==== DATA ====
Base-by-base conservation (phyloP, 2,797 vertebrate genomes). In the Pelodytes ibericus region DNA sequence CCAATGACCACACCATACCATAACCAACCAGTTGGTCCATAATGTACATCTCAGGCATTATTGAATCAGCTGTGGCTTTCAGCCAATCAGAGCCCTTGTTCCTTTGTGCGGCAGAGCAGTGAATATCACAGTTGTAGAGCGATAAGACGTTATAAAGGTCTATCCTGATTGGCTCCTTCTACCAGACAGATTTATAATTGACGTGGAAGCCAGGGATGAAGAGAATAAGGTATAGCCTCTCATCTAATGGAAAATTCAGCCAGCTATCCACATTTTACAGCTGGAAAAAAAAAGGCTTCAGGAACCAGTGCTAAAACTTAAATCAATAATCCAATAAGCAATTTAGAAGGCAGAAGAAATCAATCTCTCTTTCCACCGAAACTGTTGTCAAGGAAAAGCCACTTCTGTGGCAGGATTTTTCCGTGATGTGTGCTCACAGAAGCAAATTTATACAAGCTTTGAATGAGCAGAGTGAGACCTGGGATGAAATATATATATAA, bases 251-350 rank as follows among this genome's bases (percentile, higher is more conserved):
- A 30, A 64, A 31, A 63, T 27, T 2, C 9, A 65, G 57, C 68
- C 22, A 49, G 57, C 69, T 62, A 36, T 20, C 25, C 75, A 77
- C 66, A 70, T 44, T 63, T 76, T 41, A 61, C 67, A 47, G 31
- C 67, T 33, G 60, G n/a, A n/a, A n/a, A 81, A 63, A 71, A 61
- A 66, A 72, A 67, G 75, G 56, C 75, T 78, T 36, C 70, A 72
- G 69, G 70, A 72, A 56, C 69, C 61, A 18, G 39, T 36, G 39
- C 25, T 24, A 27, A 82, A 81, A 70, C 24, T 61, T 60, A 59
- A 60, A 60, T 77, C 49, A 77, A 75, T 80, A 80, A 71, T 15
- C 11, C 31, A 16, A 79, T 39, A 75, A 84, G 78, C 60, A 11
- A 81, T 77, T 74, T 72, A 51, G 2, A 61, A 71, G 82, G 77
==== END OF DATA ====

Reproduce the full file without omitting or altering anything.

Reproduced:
Base-by-base conservation (phyloP, 2,797 vertebrate genomes). In the Pelodytes ibericus region DNA sequence CCAATGACCACACCATACCATAACCAACCAGTTGGTCCATAATGTACATCTCAGGCATTATTGAATCAGCTGTGGCTTTCAGCCAATCAGAGCCCTTGTTCCTTTGTGCGGCAGAGCAGTGAATATCACAGTTGTAGAGCGATAAGACGTTATAAAGGTCTATCCTGATTGGCTCCTTCTACCAGACAGATTTATAATTGACGTGGAAGCCAGGGATGAAGAGAATAAGGTATAGCCTCTCATCTAATGGAAAATTCAGCCAGCTATCCACATTTTACAGCTGGAAAAAAAAAGGCTTCAGGAACCAGTGCTAAAACTTAAATCAATAATCCAATAAGCAATTTAGAAGGCAGAAGAAATCAATCTCTCTTTCCACCGAAACTGTTGTCAAGGAAAAGCCACTTCTGTGGCAGGATTTTTCCGTGATGTGTGCTCACAGAAGCAAATTTATACAAGCTTTGAATGAGCAGAGTGAGACCTGGGATGAAATATATATATAA, bases 251-350 rank as follows among this genome's bases (percentile, higher is more conserved):
- A 30, A 64, A 31, A 63, T 27, T 2, C 9, A 65, G 57, C 68
- C 22, A 49, G 57, C 69, T 62, A 36, T 20, C 25, C 75, A 77
- C 66, A 70, T 44, T 63, T 76, T 41, A 61, C 67, A 47, G 31
- C 67, T 33, G 60, G n/a, A n/a, A n/a, A 81, A 63, A 71, A 61
- A 66, A 72, A 67, G 75, G 56, C 75, T 78, T 36, C 70, A 72
- G 69, G 70, A 72, A 56, C 69, C 61, A 18, G 39, T 36, G 39
- C 25, T 24, A 27, A 82, A 81, A 70, C 24, T 61, T 60, A 59
- A 60, A 60, T 77, C 49, A 77, A 75, T 80, A 80, A 71, T 15
- C 11, C 31, A 16, A 79, T 39, A 75, A 84, G 78, C 60, A 11
- A 81, T 77, T 74, T 72, A 51, G 2, A 61, A 71, G 82, G 77